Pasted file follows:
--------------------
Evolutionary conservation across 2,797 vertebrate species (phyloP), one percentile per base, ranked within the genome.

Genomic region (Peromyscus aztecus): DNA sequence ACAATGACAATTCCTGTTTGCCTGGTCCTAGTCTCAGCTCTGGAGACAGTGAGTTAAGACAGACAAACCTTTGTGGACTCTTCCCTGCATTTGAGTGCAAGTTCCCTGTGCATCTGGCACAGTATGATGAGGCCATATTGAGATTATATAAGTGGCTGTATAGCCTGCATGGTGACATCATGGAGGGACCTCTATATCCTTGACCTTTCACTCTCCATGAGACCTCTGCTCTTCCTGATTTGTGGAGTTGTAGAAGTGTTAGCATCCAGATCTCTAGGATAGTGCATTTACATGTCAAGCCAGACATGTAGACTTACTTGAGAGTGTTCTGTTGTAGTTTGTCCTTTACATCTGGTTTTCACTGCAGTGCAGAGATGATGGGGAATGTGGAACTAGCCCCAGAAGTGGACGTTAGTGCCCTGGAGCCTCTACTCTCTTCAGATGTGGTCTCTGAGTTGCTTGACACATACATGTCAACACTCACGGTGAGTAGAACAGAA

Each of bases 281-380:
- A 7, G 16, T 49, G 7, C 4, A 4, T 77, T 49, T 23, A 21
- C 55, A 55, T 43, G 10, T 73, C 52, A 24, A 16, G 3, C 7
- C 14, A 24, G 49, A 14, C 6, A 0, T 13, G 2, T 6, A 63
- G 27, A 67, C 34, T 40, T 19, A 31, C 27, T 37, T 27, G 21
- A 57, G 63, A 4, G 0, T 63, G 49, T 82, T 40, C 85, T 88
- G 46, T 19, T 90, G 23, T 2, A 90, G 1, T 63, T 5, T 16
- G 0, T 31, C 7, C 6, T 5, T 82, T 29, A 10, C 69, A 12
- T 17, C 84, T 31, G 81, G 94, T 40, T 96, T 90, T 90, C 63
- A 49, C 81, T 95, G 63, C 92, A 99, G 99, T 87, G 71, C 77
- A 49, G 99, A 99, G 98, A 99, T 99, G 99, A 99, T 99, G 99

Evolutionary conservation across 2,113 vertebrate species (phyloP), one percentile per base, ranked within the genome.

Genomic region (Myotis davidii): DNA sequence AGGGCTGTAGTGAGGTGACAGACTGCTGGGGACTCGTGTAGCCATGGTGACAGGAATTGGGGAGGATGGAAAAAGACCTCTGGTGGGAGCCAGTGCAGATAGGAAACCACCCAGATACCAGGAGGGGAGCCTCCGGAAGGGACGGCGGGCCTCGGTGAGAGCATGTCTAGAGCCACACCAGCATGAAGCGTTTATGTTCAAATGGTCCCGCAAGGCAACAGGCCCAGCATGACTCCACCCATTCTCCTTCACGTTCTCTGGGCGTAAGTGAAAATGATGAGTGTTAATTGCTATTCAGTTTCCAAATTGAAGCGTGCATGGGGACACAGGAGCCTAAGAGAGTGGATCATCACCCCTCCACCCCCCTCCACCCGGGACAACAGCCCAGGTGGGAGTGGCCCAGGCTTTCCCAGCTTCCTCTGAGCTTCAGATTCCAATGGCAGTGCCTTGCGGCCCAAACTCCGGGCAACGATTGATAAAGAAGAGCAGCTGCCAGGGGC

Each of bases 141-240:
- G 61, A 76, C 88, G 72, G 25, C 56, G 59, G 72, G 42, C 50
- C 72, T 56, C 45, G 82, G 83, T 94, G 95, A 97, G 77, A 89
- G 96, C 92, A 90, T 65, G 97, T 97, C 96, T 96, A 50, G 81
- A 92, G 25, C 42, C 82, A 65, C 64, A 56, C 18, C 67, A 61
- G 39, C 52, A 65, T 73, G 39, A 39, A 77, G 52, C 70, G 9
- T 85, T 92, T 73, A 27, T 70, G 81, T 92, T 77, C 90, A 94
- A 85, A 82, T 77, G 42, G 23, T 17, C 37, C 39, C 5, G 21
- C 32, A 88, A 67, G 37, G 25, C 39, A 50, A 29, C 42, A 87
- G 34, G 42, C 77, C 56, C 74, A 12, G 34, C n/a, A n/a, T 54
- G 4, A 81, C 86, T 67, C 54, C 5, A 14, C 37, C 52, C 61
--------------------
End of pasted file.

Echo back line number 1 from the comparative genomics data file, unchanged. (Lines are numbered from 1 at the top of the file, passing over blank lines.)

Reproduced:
Evolutionary conservation across 2,797 vertebrate species (phyloP), one percentile per base, ranked within the genome.